I know it must decrease dopamine and increase seratonin,. what does it do with glutamate?   I asked pdoc about caplyta and he has not heard of this med, yet.  I am doing fine on abilify.

The manufacturer claims that lumateperone modulates glutamate via it's action on D1.

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On 1/20/2020 at 11:33 AM, confused said:

@browri can you explain that a little further.?  I read that, but have trouble understanding.

like a ssri inhibits the reuptake of seratonin, so it is around longer. Does it make the glutamate work more or less? 

Sorry for the delay @confused. I'll try to explain best I can, but I will say up front that I'm not a medical professional. Anyone else out there who can check me on these explanations would be appreciated.

I also want to apologize in advance if this is a bit of a brain dump but I just recently started the ketogenic diet and my Depakote levels are low so I'm kind of hypomanic at the moment.

The brain is a constant seesaw and it adheres to a sort of broken law of physics. Every action in the brain will elicit some sort of reaction from other neurotransmitters in the brain, but the reaction is not always equal in magnitude to the initial action and it isn't always necessary the opposite action either. You can have a chain reaction through several neurotransmitter systems that amplifies or degrades as it goes. And an increase in signaling in one system can cause an increase OR a decrease in another system. No one signaling pathway in the brain is identical to the next.

In the case of selective serotonin reuptake inhibitors, they reduce the action of a protein called the serotonin transporter (otherwise abbreviated as 5HTT or SERT). Neurons will eject neurotransmitters across the synapse to each other, and it's the responsibility of the transporter proteins to return those neurotransmitters to the sending (pre-synaptic) neuron after their "mission" is complete. The old Prozac hypothesis was that people with depression either A) had lower serotonin levels, which paired with normal levels of SERT would lead to reduced serotonin signaling, or B) had normal serotonin levels but higher levels of serotonin transporter proteins leading to premature reuptake and therefore diminished signaling. A serotonin reuptake inhibitor like Prozac could therefore solve either issue. In the case of A, if the person had lower basal serotonin levels then inhibiting the transporter would encourage more of it to be in the synapse where it could (indirectly) promote healthy serotonin signaling, and in the case of B you would be actually calming an overactive protein by directly inhibiting that overactive protein.

This is a tunnel vision hypothesis because it focuses on a single instrument (serotonin) in an orchestra (that also includes dopamine, norepinephrine/epinephrine/adrenaline, acetylcholine, histamine, GABA, glutamate, etc.). What researchers never took into account was that when you cause a systemic increase in synaptic serotonin levels and increase activation of central 5HT1 receptors, it causes a massive downstream release of dopamine. And due to more recent research, we know that increasing dopamine signaling will also cause a downstream increase in glutamate signaling as well. The increase of all three of these neurotransmitters at once is a highly suspect explanation for why SSRIs can initially be activating/agitating and can cause insomnia as well as other initial side effects in other bodily systems that correspond to stimulation such as increased gut motility.

Now that we better understand this chain reaction, researchers are looking hard at glutamate to understand what role it has in bipolar disorder, schizophrenia, major depressive disorder, anxiety disorders, etc. More recent research shows many of these disorders do indeed have critical glutamatergic dysfunction. As a note, glutamate is an excitatory neurotransmitter. It is also the chemical opposite of GABA, which is the neurotransmitter key to central nervous system depression (don't think mood, think sedation/calm). This is where alcohol works. Benzos. Date rape drugs like GHB and Rohypnol (which most people don't realize is otherwise known as flunitrazepam). So we believe now that in the case of bipolar disorder, the mood swings could be due to a seesaw effect that occurs between serotonin<-->dopamine and between glutamate<-->GABA. In schizophrenia, there would generally be increased glutamate and dopamine signaling leading to psychosis. In general major depressive disorder, glutamate may be underactive, but there may just be a version of major depressive disorder with anxious distress that involves OVER-active glutamate signaling.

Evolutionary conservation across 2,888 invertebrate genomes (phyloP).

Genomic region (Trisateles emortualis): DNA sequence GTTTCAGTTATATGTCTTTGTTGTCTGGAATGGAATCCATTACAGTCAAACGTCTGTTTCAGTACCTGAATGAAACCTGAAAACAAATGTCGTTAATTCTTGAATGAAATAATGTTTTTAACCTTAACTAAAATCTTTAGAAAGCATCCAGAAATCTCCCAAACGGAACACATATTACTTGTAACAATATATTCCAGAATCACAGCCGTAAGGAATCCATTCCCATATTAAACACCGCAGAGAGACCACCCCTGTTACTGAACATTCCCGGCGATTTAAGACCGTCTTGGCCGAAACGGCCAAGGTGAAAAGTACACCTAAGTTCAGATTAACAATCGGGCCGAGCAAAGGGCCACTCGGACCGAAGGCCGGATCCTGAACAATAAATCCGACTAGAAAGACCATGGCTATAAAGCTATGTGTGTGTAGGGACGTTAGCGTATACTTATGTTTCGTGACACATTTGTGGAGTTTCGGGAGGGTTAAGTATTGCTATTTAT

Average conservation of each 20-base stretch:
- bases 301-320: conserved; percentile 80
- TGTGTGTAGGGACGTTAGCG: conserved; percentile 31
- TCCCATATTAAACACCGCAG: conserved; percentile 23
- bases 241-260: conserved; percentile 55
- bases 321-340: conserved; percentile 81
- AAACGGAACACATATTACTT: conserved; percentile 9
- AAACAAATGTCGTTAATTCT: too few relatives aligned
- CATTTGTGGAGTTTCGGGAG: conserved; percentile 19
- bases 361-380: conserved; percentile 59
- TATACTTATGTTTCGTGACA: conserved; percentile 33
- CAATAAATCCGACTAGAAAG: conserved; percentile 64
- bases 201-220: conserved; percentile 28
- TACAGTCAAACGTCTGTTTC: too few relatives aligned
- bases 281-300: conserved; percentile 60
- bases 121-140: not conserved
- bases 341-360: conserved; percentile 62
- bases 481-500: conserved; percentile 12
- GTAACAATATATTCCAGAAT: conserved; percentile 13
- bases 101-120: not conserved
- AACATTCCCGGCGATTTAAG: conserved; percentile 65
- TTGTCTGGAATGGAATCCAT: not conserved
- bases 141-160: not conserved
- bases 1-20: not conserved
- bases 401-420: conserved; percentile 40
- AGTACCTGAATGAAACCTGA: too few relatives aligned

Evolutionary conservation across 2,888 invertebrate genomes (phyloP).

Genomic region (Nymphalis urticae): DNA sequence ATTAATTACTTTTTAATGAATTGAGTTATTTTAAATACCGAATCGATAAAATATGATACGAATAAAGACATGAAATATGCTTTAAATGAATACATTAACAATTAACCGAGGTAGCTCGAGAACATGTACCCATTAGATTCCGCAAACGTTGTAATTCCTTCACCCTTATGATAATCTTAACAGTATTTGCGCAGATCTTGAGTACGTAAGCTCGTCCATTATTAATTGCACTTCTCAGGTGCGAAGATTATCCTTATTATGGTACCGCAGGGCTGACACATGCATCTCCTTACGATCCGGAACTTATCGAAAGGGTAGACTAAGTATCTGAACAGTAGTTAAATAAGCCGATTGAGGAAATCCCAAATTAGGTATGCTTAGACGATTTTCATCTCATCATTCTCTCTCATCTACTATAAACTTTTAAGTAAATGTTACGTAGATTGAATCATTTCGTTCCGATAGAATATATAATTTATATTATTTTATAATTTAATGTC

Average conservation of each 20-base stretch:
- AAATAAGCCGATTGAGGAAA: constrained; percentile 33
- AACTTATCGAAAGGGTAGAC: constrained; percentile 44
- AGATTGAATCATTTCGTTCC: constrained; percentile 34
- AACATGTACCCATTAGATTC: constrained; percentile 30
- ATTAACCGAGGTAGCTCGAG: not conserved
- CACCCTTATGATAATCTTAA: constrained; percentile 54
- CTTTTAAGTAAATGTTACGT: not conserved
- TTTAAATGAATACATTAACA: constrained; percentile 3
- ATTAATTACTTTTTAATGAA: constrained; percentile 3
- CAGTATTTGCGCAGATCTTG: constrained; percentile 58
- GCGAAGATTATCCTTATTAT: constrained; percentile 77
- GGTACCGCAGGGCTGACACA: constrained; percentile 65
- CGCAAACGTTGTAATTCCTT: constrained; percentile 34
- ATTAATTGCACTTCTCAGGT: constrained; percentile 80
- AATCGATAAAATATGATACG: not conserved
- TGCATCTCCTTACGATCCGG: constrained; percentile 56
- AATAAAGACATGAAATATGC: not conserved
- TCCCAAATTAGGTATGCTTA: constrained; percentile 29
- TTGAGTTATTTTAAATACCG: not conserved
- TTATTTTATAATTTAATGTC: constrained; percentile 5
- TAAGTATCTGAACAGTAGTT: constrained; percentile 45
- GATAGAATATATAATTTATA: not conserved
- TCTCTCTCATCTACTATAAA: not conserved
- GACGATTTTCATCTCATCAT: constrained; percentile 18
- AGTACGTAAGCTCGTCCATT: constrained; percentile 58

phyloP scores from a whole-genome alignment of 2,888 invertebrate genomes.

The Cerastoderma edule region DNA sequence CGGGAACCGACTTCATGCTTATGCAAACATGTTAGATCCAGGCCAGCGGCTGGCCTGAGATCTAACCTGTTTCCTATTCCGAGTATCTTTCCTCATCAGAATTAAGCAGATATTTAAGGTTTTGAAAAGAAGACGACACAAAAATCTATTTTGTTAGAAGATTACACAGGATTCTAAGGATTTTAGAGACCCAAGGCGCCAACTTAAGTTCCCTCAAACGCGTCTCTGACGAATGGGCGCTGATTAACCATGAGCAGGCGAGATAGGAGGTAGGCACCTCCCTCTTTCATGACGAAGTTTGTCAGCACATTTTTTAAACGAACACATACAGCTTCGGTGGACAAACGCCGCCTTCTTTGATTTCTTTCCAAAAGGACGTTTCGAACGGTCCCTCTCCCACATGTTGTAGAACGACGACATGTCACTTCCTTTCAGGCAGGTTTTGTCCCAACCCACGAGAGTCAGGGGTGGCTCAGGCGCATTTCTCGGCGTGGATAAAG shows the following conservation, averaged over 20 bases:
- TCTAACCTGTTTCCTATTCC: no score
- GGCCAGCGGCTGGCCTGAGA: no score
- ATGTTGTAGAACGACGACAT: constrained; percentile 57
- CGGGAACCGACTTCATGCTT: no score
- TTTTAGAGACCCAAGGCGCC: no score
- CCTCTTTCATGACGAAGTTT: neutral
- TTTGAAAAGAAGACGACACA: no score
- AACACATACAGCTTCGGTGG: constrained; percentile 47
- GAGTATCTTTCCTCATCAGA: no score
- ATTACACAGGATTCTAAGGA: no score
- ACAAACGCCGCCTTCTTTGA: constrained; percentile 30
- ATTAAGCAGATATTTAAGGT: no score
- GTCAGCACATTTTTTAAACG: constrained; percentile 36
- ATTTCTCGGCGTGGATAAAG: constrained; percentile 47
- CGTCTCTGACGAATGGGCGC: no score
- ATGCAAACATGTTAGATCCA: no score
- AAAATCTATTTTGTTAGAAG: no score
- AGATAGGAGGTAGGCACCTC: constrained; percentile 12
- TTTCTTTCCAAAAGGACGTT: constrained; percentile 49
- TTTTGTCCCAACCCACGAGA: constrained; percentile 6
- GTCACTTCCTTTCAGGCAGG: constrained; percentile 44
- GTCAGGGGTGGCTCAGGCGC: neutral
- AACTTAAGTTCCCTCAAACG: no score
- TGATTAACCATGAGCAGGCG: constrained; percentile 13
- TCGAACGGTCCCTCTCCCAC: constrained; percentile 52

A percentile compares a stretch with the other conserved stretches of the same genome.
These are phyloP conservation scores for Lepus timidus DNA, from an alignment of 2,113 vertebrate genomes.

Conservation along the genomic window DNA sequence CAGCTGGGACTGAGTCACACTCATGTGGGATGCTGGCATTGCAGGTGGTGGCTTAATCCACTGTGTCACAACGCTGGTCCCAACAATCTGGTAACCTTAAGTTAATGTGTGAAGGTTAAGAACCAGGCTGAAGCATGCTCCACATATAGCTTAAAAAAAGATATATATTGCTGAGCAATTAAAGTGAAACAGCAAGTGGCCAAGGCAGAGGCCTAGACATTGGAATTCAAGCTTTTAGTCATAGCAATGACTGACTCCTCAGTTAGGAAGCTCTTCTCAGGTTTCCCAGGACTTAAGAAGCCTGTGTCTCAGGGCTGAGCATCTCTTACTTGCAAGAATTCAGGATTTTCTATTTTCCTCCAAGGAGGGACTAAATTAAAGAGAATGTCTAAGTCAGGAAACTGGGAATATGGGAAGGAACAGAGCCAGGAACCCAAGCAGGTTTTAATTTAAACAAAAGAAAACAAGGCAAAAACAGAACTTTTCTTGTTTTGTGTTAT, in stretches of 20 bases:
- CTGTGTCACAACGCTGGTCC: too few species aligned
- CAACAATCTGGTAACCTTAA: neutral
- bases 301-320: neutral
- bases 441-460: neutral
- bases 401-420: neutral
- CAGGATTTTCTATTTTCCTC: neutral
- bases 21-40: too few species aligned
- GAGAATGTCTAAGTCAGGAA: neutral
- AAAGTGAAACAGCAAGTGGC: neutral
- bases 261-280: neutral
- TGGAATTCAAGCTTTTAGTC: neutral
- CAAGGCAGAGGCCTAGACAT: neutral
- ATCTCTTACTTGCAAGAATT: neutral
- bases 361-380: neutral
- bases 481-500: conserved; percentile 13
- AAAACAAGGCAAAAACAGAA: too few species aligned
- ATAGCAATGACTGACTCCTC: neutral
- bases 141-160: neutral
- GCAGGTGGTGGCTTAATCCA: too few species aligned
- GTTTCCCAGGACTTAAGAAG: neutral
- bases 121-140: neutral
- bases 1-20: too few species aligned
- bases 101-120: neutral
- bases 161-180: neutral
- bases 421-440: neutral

The confusion never ends.......or rather the spectrum never does. But that's what we need to realize. This is why one medication works for a handful of people and not for one other person. Major depressive disorder and bipolar disorder and schizoaffective disorder are truly just categories that  we put many people in, even though many of them are nothing alike. Because of how many genes we have, we now know there could be tens or hundreds of variations of each disorder that is better addressed one way than for the next person.

FINALLY, to get to the meat of your original question, D1 receptors are pretty central (pre-frontal cortex). They are the site of the therapeutic effects of stimulants, which cause neurons to expel dopamine into the synapse. For people with ADHD, increased binding/activity at D1 receptors has a stimulating effect, and we can hypothesize that downstream increase in glutamate signaling must have something to do with it. The idea with Caplyta (lumateperone) is that blocking D1 with moderate affinity will reduce downstream glutamate signaling without harming executive function, concentration/focus, etc. (working like the "opposite" of a stimulant) However, this reduction in glutamate activity can have positive effects on bipolar disorder and schizophrenia by generally reducing excitability of neurotransmitter systems. Additionally, because glutamate <--> GABA work on a "seesaw" when you reduce glutamate signaling, glutamate is more readily metabolized inside neurons into GABA, which can be used to further calm the brain (bit of a snowball effect).

What I won't go into in this post is receptor sensitivity and the process of desensitization and resensitization. Easily doubles the length of this post.